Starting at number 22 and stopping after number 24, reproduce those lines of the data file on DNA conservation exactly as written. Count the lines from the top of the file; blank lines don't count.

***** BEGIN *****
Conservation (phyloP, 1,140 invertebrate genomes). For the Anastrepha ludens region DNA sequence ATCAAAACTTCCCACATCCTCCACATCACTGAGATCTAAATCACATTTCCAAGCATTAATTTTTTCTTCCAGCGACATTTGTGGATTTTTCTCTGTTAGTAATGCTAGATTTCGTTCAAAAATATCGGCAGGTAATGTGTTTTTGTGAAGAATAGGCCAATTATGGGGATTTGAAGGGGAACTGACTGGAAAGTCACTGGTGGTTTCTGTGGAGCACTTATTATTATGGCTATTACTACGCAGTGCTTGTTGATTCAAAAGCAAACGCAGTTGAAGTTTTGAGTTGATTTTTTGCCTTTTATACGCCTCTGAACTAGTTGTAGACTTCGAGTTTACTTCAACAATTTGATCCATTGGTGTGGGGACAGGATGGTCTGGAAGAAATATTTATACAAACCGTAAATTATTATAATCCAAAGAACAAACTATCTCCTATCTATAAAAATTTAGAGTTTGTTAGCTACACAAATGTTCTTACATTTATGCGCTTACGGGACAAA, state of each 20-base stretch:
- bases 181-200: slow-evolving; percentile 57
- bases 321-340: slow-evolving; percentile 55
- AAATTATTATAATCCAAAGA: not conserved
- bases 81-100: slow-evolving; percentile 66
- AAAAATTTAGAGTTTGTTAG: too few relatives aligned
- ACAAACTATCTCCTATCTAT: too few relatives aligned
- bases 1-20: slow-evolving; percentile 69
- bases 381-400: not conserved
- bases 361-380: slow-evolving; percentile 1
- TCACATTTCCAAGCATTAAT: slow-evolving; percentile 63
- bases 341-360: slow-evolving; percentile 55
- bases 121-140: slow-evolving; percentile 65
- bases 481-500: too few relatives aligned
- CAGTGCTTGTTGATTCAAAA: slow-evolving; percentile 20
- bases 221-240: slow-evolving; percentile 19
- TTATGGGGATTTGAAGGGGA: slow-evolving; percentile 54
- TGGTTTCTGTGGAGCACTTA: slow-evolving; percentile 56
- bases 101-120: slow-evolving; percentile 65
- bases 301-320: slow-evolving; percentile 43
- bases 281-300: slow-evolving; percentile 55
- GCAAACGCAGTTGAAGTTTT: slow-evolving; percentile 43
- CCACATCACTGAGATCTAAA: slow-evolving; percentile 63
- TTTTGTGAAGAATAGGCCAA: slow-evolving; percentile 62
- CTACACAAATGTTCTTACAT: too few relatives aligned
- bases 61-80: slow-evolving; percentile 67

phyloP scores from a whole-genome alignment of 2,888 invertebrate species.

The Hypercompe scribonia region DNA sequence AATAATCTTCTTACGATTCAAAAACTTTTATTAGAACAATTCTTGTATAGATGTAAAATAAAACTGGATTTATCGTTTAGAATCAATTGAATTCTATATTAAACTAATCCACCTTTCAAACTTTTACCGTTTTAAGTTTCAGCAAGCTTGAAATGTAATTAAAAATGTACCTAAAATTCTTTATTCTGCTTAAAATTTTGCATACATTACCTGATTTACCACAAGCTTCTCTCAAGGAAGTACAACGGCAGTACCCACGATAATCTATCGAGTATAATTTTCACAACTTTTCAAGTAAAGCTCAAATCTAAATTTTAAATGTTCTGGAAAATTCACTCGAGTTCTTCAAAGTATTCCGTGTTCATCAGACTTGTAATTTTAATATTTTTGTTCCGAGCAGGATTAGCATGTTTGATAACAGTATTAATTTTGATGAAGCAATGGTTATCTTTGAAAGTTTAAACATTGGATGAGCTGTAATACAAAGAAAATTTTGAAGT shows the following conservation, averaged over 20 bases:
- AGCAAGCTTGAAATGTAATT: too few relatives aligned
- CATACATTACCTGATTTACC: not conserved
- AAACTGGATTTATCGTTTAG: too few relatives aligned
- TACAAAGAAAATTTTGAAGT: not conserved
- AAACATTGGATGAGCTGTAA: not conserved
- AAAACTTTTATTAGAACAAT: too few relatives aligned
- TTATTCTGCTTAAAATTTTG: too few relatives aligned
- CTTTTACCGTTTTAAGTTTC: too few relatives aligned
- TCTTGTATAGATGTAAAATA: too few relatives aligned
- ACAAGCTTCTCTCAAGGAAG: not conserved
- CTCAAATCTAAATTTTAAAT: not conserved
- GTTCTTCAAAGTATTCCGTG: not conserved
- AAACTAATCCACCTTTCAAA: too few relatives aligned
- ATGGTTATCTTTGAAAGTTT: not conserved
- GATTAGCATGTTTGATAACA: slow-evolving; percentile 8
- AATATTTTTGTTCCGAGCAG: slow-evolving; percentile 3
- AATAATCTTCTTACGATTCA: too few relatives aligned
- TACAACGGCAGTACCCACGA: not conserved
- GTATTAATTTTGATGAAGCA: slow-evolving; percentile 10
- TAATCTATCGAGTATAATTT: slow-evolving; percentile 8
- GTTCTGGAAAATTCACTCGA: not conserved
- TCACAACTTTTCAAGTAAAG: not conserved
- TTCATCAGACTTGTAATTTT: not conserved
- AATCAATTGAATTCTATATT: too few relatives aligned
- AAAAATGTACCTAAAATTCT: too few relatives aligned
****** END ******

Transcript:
- GCAAACGCAGTTGAAGTTTT: slow-evolving; percentile 43
- CCACATCACTGAGATCTAAA: slow-evolving; percentile 63
- TTTTGTGAAGAATAGGCCAA: slow-evolving; percentile 62